A teenager died after taking ecstasy a friend bought through Facebook, an inquest has heard.
Coroner Eamon MacGowan criticised our "binge" culture after hearing that Ava Roddy (19) died from a cocktail of illegal drugs and alcohol.
Sligo Coroner's Court heard that Ava, from Boyle, Co Ros- common, was found unresponsive in a mini bus outside the 360 nightclub in Carrick- on-Shannon, Co Leitrim, early on September 30, 2013.
Ava, her older sister Enya and three friends had been invited to a Christening party in Boyle and had bought ecstasy tablets through a contact on Facebook.
Insp Ray Mulderrig told the coroner that gardai identified the two men who supplied the drugs, but a defect in the law meant they could not be prosecuted. He said that anomaly had since been corrected.
The jury heard that one of the girls, Cliona Dooley, approached someone from Carrick-on-Shannon for the drugs the day before the party. The next day, the contact gave her five tablets wrapped in tissue.
The girls met in the home of one of the group and were drinking lager. The ecstasy was distributed and later they went to the Alley Bar in Boyle where they talked about getting more ecstasy.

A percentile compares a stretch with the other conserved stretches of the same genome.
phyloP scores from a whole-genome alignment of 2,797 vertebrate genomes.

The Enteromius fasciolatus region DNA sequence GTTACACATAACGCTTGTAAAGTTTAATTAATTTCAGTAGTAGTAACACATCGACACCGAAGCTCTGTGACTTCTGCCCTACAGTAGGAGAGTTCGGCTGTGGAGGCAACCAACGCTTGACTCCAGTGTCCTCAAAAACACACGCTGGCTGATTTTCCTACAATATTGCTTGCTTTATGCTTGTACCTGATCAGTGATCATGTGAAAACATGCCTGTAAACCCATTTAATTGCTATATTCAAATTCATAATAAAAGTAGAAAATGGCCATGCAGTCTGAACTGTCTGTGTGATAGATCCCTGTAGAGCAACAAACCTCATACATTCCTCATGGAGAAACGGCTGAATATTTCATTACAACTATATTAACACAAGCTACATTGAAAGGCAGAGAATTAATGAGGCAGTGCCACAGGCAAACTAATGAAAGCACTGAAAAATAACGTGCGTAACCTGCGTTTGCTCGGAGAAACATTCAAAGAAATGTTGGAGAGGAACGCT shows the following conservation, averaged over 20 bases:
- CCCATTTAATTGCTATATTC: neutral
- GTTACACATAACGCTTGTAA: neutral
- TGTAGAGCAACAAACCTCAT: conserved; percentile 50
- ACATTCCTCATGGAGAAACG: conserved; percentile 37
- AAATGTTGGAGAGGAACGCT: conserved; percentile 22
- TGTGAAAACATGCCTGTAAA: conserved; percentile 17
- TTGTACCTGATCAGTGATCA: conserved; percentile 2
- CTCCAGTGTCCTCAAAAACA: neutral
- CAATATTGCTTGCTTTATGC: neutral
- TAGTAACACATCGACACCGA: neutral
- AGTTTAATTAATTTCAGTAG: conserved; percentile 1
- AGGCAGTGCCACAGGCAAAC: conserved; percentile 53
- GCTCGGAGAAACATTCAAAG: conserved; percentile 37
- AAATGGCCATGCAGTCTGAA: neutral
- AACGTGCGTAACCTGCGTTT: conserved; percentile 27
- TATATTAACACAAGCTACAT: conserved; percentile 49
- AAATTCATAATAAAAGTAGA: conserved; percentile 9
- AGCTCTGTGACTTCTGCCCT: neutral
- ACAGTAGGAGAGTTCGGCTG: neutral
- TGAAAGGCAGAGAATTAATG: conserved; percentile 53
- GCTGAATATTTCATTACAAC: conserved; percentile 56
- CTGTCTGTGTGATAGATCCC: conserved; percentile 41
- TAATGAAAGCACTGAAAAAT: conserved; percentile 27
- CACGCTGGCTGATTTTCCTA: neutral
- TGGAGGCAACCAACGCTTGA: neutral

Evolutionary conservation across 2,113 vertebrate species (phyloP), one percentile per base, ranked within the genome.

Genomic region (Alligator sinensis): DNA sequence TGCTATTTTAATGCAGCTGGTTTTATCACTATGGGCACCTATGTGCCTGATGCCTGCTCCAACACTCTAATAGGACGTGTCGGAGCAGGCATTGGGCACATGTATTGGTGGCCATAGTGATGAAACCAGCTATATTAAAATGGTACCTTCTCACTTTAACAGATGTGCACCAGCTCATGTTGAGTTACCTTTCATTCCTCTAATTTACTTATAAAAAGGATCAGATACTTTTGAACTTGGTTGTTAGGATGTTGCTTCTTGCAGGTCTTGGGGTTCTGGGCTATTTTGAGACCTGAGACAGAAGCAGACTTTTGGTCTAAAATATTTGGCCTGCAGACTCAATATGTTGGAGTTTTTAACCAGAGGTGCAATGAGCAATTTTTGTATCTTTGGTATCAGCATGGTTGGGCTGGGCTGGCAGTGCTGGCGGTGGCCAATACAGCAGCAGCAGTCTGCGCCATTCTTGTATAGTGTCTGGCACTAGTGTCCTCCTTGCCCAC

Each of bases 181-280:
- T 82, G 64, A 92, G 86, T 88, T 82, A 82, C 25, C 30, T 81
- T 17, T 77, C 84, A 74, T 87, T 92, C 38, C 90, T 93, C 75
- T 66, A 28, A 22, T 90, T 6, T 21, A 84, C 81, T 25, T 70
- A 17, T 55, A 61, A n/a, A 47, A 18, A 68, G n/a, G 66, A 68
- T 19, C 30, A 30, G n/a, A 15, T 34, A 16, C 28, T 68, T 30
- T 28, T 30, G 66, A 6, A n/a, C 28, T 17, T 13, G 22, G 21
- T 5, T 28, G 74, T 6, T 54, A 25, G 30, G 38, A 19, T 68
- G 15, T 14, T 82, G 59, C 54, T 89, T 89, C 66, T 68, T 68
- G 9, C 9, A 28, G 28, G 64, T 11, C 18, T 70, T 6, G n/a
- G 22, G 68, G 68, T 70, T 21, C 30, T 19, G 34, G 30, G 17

Ava took an ecstasy tablet in the bar, the jury heard. The group later went to the Club 360 nightclub in Carrick-on-Shannon where witnesses saw Ava barefoot and sitting on the floor. Two staff members said they escorted her outside to get some fresh air. After seeing her embrace another young woman, they assumed she was all right.
The driver of the minibus, Seamus Furey, described it as "the worst night ever working on the bus". He said Ava was agitated, "kicking and banging", so he called an ambulance. When paramedics arrived she was unresponsive.
Consultant pathologist Dr Malcolm Little said toxicology results showed evidence of alcohol and a significant number of drugs including paramethoxamphatamine, ecstasy, and BZP (Benzylpiperazine).
The jury returned a unanimous verdict of death by misadventure.
The coroner said he did not want to lecture society, but he believed "we suffer from a binge society, especially in relation to alcohol".
He extended his sympathy to Ava's father, Noel Roddy.